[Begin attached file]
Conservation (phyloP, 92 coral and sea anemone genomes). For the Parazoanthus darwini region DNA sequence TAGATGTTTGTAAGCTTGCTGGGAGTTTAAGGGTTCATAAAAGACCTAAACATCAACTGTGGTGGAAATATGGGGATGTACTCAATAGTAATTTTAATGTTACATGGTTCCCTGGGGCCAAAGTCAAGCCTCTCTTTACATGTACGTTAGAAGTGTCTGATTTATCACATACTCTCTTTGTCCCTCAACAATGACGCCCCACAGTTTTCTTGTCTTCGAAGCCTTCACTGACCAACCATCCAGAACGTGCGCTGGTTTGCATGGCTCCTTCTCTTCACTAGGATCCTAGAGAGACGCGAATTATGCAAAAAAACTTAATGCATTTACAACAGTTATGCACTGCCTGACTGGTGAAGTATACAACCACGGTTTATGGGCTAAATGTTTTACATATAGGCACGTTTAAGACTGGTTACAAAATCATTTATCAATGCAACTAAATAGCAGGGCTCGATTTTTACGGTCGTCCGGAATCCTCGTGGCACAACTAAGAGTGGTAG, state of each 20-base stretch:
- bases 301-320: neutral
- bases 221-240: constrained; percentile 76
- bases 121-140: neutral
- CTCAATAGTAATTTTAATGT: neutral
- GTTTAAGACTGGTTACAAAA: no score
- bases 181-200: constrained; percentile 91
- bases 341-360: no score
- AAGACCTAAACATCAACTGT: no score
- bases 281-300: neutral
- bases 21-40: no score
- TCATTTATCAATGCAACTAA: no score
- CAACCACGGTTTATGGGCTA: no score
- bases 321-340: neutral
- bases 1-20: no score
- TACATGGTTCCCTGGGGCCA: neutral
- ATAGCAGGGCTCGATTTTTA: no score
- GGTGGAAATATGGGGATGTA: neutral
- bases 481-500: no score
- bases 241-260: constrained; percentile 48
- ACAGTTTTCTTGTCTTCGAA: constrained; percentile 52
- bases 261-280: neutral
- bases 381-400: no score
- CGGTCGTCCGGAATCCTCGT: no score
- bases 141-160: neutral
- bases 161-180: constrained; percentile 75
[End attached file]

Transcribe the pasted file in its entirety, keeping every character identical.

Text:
Conservation (phyloP, 92 coral and sea anemone genomes). For the Parazoanthus darwini region DNA sequence TAGATGTTTGTAAGCTTGCTGGGAGTTTAAGGGTTCATAAAAGACCTAAACATCAACTGTGGTGGAAATATGGGGATGTACTCAATAGTAATTTTAATGTTACATGGTTCCCTGGGGCCAAAGTCAAGCCTCTCTTTACATGTACGTTAGAAGTGTCTGATTTATCACATACTCTCTTTGTCCCTCAACAATGACGCCCCACAGTTTTCTTGTCTTCGAAGCCTTCACTGACCAACCATCCAGAACGTGCGCTGGTTTGCATGGCTCCTTCTCTTCACTAGGATCCTAGAGAGACGCGAATTATGCAAAAAAACTTAATGCATTTACAACAGTTATGCACTGCCTGACTGGTGAAGTATACAACCACGGTTTATGGGCTAAATGTTTTACATATAGGCACGTTTAAGACTGGTTACAAAATCATTTATCAATGCAACTAAATAGCAGGGCTCGATTTTTACGGTCGTCCGGAATCCTCGTGGCACAACTAAGAGTGGTAG, state of each 20-base stretch:
- bases 301-320: neutral
- bases 221-240: constrained; percentile 76
- bases 121-140: neutral
- CTCAATAGTAATTTTAATGT: neutral
- GTTTAAGACTGGTTACAAAA: no score
- bases 181-200: constrained; percentile 91
- bases 341-360: no score
- AAGACCTAAACATCAACTGT: no score
- bases 281-300: neutral
- bases 21-40: no score
- TCATTTATCAATGCAACTAA: no score
- CAACCACGGTTTATGGGCTA: no score
- bases 321-340: neutral
- bases 1-20: no score
- TACATGGTTCCCTGGGGCCA: neutral
- ATAGCAGGGCTCGATTTTTA: no score
- GGTGGAAATATGGGGATGTA: neutral
- bases 481-500: no score
- bases 241-260: constrained; percentile 48
- ACAGTTTTCTTGTCTTCGAA: constrained; percentile 52
- bases 261-280: neutral
- bases 381-400: no score
- CGGTCGTCCGGAATCCTCGT: no score
- bases 141-160: neutral
- bases 161-180: constrained; percentile 75